Since the reveal of Windows 11 back in the Fall of 2021, Microsoft has reminded developers that “big” app store changes we be put into place to make the marketplace a viable time-sink for their efforts.
Today, during Build 2022, Microsoft followed up its promotion of the Windows 11 Microsoft Store with some actual details regarding the company’s revitalized efforts to help developers make money and produce new experiences for Windows users going forward.
According to the Microsoft Store general manger Giorgio Sardo, developers can expect to explore new discoverability opportunities in Windows, app restoration, Pop-up Store experiences, Microsoft Store Ads, as well as new tools for PWA and Win32 developers such as improved app telemetry, review and visibility tools.
Starting with the new discoverability opportunities, developers will now have their apps indexed in the Windows Search tool, where they will not only be able to see suggested apps but utilize one-click installs from the window.
Depending on where Microsoft settles on putting its Search tool, this could be a boon for developers who have argued that Microsoft has dropped the ball on search indexes for the Store and in turn, hampered their abilities to be discovered organically or even intuitively.
Next up is the ability to restore app purchases and installs from Windows device to another. There is a way to accomplish a similar result currently baked into the Microsoft Store but the company’s latest proposal streamlines the process, thankfully.
We will soon test a new feature in the Windows Insider channel that helps customers automatically restore their apps, previously installed from the Microsoft Store, onto their new Windows device. This will also help developers retain their customers without having to remind customers to re-download their app.
Moving on to Pop-Up Store experiences that will wrangle the whole of the internet and leverage it as potential Microsoft Store flea market where developers can promote any app tied to the Store on any website while also simplifying the install experience, through a badge mechanism.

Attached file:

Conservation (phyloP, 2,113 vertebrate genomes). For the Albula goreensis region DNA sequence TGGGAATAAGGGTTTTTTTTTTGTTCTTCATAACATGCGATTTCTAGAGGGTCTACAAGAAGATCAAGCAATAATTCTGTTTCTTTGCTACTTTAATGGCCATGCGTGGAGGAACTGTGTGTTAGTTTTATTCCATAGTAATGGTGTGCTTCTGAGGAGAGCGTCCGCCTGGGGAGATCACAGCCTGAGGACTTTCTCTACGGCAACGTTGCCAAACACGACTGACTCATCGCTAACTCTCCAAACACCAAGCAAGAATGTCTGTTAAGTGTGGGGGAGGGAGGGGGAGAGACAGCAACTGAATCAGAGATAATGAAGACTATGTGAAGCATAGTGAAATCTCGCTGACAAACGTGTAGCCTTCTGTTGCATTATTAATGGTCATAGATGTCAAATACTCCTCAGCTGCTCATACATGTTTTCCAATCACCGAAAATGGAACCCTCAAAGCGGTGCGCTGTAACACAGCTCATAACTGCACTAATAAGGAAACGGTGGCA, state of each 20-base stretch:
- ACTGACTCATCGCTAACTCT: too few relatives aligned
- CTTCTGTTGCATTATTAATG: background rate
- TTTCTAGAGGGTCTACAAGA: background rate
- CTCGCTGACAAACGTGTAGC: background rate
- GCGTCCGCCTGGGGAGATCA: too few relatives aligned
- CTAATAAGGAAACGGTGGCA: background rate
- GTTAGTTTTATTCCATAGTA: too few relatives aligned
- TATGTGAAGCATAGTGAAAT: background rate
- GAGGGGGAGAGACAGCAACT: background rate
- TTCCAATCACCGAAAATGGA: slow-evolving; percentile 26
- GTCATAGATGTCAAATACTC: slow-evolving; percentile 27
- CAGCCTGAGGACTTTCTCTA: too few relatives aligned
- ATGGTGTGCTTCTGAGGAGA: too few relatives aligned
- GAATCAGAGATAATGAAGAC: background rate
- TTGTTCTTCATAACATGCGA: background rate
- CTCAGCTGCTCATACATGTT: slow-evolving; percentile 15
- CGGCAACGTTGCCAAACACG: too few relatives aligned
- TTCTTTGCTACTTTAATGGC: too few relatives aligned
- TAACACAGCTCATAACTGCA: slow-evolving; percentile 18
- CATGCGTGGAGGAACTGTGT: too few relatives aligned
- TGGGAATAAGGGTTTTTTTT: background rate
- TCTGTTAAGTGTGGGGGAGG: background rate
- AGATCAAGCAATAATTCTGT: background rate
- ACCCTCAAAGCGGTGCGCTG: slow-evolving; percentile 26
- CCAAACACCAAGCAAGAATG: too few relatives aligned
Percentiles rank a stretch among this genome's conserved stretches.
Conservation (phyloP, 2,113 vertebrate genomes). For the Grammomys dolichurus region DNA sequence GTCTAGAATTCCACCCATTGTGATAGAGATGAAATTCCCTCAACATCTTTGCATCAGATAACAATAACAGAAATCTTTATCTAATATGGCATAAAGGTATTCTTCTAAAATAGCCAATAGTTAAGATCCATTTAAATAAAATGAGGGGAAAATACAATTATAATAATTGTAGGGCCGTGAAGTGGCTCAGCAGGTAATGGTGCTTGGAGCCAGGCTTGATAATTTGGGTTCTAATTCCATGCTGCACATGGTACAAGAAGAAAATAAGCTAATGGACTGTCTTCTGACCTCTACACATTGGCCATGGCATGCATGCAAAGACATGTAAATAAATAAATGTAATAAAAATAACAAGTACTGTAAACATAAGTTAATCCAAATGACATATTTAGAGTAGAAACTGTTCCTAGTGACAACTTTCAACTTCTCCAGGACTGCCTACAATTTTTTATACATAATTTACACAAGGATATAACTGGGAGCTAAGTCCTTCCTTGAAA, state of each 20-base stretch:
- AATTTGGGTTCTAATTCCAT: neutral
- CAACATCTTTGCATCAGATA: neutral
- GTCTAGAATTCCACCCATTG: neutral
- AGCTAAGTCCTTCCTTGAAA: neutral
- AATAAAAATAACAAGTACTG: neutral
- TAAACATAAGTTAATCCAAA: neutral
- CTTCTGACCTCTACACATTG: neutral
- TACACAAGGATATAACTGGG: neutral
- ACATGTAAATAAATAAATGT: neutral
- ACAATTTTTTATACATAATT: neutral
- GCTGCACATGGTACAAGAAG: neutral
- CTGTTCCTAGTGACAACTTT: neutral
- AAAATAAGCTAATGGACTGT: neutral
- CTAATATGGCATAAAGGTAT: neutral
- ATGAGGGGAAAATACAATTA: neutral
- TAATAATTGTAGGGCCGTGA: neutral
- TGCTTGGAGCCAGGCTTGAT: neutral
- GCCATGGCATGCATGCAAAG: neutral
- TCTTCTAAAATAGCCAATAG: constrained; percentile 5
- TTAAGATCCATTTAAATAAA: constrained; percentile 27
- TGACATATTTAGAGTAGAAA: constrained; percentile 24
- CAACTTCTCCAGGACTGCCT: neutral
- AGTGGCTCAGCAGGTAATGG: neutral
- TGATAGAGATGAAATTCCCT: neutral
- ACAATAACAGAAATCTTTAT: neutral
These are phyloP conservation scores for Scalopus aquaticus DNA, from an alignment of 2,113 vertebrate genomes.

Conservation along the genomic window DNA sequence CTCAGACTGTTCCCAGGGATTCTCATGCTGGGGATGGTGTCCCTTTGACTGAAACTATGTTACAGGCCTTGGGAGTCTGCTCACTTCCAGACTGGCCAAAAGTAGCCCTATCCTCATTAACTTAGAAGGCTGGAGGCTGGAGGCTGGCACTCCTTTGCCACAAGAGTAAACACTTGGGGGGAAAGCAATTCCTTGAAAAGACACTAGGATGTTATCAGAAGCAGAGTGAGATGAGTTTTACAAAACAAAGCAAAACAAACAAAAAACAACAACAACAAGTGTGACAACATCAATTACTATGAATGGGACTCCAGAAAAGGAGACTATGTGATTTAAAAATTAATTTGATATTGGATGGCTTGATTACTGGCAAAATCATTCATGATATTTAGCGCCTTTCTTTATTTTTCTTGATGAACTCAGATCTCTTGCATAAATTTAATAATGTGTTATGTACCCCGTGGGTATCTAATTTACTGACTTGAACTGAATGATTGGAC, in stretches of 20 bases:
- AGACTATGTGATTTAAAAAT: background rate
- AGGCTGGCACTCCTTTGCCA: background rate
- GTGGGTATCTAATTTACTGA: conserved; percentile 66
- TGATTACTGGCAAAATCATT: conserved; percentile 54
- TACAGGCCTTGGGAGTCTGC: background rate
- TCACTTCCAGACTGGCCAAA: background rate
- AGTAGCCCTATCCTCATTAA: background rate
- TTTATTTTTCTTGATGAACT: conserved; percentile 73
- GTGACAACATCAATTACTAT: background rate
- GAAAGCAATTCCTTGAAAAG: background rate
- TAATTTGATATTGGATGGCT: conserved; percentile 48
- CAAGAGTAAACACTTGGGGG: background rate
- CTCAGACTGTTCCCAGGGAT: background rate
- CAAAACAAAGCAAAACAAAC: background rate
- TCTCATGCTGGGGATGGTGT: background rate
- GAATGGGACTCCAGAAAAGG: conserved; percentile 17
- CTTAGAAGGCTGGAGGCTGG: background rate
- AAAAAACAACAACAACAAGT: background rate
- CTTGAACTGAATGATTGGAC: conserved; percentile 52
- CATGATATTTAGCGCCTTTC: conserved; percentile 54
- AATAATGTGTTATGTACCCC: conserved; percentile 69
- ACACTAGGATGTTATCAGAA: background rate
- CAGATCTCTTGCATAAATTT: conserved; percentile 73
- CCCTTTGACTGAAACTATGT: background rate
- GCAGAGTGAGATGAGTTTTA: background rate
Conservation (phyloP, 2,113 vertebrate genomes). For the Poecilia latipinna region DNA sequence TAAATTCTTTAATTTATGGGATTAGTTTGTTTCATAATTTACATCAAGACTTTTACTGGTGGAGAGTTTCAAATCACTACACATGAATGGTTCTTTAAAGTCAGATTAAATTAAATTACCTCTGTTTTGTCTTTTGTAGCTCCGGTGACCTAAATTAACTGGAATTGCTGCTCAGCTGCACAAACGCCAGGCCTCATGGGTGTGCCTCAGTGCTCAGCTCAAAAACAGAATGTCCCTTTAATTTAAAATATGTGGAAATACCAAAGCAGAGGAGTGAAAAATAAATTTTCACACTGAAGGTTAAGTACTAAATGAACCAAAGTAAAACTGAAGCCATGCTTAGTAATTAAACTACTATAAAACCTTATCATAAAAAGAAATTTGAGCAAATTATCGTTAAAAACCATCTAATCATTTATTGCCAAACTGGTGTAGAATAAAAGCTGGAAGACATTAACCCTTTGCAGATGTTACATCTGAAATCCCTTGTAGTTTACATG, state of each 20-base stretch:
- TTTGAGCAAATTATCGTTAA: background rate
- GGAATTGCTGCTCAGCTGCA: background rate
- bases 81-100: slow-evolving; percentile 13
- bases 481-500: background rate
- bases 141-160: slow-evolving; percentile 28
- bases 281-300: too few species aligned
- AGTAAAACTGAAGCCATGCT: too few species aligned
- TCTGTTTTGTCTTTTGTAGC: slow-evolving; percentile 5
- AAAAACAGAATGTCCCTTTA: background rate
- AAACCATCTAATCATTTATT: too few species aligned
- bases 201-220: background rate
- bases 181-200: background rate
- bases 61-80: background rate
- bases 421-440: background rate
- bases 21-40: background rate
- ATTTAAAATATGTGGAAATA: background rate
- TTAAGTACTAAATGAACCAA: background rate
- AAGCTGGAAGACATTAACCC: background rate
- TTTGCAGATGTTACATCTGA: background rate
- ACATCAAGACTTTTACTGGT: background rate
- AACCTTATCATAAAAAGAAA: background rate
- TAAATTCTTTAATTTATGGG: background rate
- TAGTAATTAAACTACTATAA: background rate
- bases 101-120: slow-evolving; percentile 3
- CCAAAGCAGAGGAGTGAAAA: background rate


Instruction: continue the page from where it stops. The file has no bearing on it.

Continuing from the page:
Akin to the Apple, Amazon or Play Store buttons that currently exist, it seems like Microsoft is ready to reengage with allowing developers to promote their apps on its Store platform in an easier and more public way.
Perhaps the biggest news of the day for Microsoft Store developers is the introduction of Microsoft Store Ads.
Seems as if Microsoft has finally figured out a way to deliver targeted ads for developers of the Microsoft Store so that ads for event-related activities surface key apps at the right time.
Soon, developers will be able to create ad campaigns in the Microsoft Store that leverages the Microsoft Advertising platform to curate audiences, context and bidding to help promote their apps. What’s surprising is that Microsoft Ads (formerly Bing Ads) has been around during Windows 8, 8.1, 10 and a year into 11, but Microsoft hadn’t thought to combine its efforts until now.
Microsoft will be kicking off a pilot program with a waitlist that dev’s can sign up for starting today.
Aside from being able to promote with finer precision in the Microsoft Store, developers of Win32 (including .NET, C++, Electron, Flutter, Qt, Rust, and more) and PWA’s alike should appreciate the flexibility the Store team is bringing with the following tools.
- Automating Store Submissions. Using the new GitHub Action or Rest APIs, developers will be able to automate and manage app submissions directly from their CI/CD build pipeline. Microsoft Power Toys is a great example. You can learn more here.
- App visibility. Developers can now make their Win32 apps undiscoverable, to test them with a small group before going live, for example.
- App telemetry. Developers can now access new analytic dashboards to get more insights about their Win32apps, to understand their user acquisition funnel, app usage, health metrics, and install success analytics.
- App reviews. Developers can now engage with and respond to reviews on Win32 apps
- PWA Starter. This capability helps developers bootstrap their development of PWAs, aiding with performance, integration with the host Operating System, and guidelines for a great user experience.
- PWA Studio. This is a new Visual Studio Code extension to help build, package, and publish PWAs to Microsoft Store without leaving Visual Studio Code.
- Meta Quest support. PWAs in Microsoft Store are already supported on HoloLens devices, and Meta has recently announced support for PWAs on its VRdevices. Microsoft and Meta partnered to make PWABuilder the ultimate tool for packaging PWAs for virtual and mixed reality, giving developers the ability to sideload packages for Meta Quest and HoloLens.